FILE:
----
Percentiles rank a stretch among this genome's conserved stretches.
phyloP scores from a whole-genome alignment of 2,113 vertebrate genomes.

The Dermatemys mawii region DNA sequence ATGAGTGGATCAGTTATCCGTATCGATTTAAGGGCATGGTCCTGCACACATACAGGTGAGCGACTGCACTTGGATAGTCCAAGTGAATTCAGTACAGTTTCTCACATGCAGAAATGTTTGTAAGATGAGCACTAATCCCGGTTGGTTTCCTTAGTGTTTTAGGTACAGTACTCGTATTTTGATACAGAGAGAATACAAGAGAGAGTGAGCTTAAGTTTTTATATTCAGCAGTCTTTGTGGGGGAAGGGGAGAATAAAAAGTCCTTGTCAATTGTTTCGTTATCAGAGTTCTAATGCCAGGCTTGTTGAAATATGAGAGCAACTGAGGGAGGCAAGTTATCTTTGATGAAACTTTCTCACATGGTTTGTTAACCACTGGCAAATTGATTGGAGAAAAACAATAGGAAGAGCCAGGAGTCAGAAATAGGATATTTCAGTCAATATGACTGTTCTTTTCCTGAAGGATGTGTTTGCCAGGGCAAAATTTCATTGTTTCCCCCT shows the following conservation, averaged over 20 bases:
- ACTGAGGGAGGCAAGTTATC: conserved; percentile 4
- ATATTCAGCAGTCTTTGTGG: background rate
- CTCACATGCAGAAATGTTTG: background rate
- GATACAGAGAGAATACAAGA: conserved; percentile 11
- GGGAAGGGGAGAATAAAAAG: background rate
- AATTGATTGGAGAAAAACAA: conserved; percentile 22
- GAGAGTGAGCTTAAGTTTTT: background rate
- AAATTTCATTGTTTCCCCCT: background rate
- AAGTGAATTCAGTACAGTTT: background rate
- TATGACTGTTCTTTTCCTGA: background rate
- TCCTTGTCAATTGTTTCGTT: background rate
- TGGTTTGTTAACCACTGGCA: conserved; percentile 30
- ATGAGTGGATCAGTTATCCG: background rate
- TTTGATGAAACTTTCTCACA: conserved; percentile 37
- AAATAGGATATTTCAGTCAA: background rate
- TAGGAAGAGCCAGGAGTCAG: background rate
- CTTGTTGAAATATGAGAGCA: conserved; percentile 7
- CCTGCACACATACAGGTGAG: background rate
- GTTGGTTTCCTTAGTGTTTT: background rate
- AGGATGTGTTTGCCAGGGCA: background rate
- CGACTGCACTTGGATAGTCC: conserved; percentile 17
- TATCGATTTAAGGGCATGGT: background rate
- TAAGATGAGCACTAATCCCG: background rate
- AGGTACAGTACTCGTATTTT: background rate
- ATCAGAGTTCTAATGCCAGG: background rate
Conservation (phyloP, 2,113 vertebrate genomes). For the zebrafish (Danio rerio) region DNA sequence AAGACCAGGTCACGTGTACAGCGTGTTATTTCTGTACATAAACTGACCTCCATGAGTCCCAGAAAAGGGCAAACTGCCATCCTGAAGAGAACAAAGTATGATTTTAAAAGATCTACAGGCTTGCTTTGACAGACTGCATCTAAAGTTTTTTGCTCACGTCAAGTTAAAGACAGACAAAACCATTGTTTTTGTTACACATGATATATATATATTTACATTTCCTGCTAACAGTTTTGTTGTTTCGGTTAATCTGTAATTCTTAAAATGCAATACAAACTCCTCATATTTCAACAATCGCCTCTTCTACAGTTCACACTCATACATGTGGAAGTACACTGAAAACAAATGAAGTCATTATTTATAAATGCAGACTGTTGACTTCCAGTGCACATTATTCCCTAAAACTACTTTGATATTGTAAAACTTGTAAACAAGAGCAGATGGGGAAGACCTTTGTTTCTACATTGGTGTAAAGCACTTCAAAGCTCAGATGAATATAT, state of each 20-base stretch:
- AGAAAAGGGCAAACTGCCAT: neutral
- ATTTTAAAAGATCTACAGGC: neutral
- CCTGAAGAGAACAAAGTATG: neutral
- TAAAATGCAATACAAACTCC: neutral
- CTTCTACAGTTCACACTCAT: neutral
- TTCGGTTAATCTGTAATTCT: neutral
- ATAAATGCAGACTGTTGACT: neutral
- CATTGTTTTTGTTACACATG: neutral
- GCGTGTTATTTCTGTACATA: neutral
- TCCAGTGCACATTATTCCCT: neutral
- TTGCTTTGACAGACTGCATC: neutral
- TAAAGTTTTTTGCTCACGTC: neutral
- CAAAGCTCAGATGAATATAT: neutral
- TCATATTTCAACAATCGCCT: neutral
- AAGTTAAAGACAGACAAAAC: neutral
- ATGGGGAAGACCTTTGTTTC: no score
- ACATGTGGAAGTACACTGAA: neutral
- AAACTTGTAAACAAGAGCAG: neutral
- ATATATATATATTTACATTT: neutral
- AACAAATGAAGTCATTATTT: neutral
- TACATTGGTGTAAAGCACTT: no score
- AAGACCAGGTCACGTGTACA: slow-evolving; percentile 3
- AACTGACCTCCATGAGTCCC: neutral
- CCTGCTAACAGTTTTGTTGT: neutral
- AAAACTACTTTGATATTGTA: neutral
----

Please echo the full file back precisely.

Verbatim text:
Percentiles rank a stretch among this genome's conserved stretches.
phyloP scores from a whole-genome alignment of 2,113 vertebrate genomes.

The Dermatemys mawii region DNA sequence ATGAGTGGATCAGTTATCCGTATCGATTTAAGGGCATGGTCCTGCACACATACAGGTGAGCGACTGCACTTGGATAGTCCAAGTGAATTCAGTACAGTTTCTCACATGCAGAAATGTTTGTAAGATGAGCACTAATCCCGGTTGGTTTCCTTAGTGTTTTAGGTACAGTACTCGTATTTTGATACAGAGAGAATACAAGAGAGAGTGAGCTTAAGTTTTTATATTCAGCAGTCTTTGTGGGGGAAGGGGAGAATAAAAAGTCCTTGTCAATTGTTTCGTTATCAGAGTTCTAATGCCAGGCTTGTTGAAATATGAGAGCAACTGAGGGAGGCAAGTTATCTTTGATGAAACTTTCTCACATGGTTTGTTAACCACTGGCAAATTGATTGGAGAAAAACAATAGGAAGAGCCAGGAGTCAGAAATAGGATATTTCAGTCAATATGACTGTTCTTTTCCTGAAGGATGTGTTTGCCAGGGCAAAATTTCATTGTTTCCCCCT shows the following conservation, averaged over 20 bases:
- ACTGAGGGAGGCAAGTTATC: conserved; percentile 4
- ATATTCAGCAGTCTTTGTGG: background rate
- CTCACATGCAGAAATGTTTG: background rate
- GATACAGAGAGAATACAAGA: conserved; percentile 11
- GGGAAGGGGAGAATAAAAAG: background rate
- AATTGATTGGAGAAAAACAA: conserved; percentile 22
- GAGAGTGAGCTTAAGTTTTT: background rate
- AAATTTCATTGTTTCCCCCT: background rate
- AAGTGAATTCAGTACAGTTT: background rate
- TATGACTGTTCTTTTCCTGA: background rate
- TCCTTGTCAATTGTTTCGTT: background rate
- TGGTTTGTTAACCACTGGCA: conserved; percentile 30
- ATGAGTGGATCAGTTATCCG: background rate
- TTTGATGAAACTTTCTCACA: conserved; percentile 37
- AAATAGGATATTTCAGTCAA: background rate
- TAGGAAGAGCCAGGAGTCAG: background rate
- CTTGTTGAAATATGAGAGCA: conserved; percentile 7
- CCTGCACACATACAGGTGAG: background rate
- GTTGGTTTCCTTAGTGTTTT: background rate
- AGGATGTGTTTGCCAGGGCA: background rate
- CGACTGCACTTGGATAGTCC: conserved; percentile 17
- TATCGATTTAAGGGCATGGT: background rate
- TAAGATGAGCACTAATCCCG: background rate
- AGGTACAGTACTCGTATTTT: background rate
- ATCAGAGTTCTAATGCCAGG: background rate
Conservation (phyloP, 2,113 vertebrate genomes). For the zebrafish (Danio rerio) region DNA sequence AAGACCAGGTCACGTGTACAGCGTGTTATTTCTGTACATAAACTGACCTCCATGAGTCCCAGAAAAGGGCAAACTGCCATCCTGAAGAGAACAAAGTATGATTTTAAAAGATCTACAGGCTTGCTTTGACAGACTGCATCTAAAGTTTTTTGCTCACGTCAAGTTAAAGACAGACAAAACCATTGTTTTTGTTACACATGATATATATATATTTACATTTCCTGCTAACAGTTTTGTTGTTTCGGTTAATCTGTAATTCTTAAAATGCAATACAAACTCCTCATATTTCAACAATCGCCTCTTCTACAGTTCACACTCATACATGTGGAAGTACACTGAAAACAAATGAAGTCATTATTTATAAATGCAGACTGTTGACTTCCAGTGCACATTATTCCCTAAAACTACTTTGATATTGTAAAACTTGTAAACAAGAGCAGATGGGGAAGACCTTTGTTTCTACATTGGTGTAAAGCACTTCAAAGCTCAGATGAATATAT, state of each 20-base stretch:
- AGAAAAGGGCAAACTGCCAT: neutral
- ATTTTAAAAGATCTACAGGC: neutral
- CCTGAAGAGAACAAAGTATG: neutral
- TAAAATGCAATACAAACTCC: neutral
- CTTCTACAGTTCACACTCAT: neutral
- TTCGGTTAATCTGTAATTCT: neutral
- ATAAATGCAGACTGTTGACT: neutral
- CATTGTTTTTGTTACACATG: neutral
- GCGTGTTATTTCTGTACATA: neutral
- TCCAGTGCACATTATTCCCT: neutral
- TTGCTTTGACAGACTGCATC: neutral
- TAAAGTTTTTTGCTCACGTC: neutral
- CAAAGCTCAGATGAATATAT: neutral
- TCATATTTCAACAATCGCCT: neutral
- AAGTTAAAGACAGACAAAAC: neutral
- ATGGGGAAGACCTTTGTTTC: no score
- ACATGTGGAAGTACACTGAA: neutral
- AAACTTGTAAACAAGAGCAG: neutral
- ATATATATATATTTACATTT: neutral
- AACAAATGAAGTCATTATTT: neutral
- TACATTGGTGTAAAGCACTT: no score
- AAGACCAGGTCACGTGTACA: slow-evolving; percentile 3
- AACTGACCTCCATGAGTCCC: neutral
- CCTGCTAACAGTTTTGTTGT: neutral
- AAAACTACTTTGATATTGTA: neutral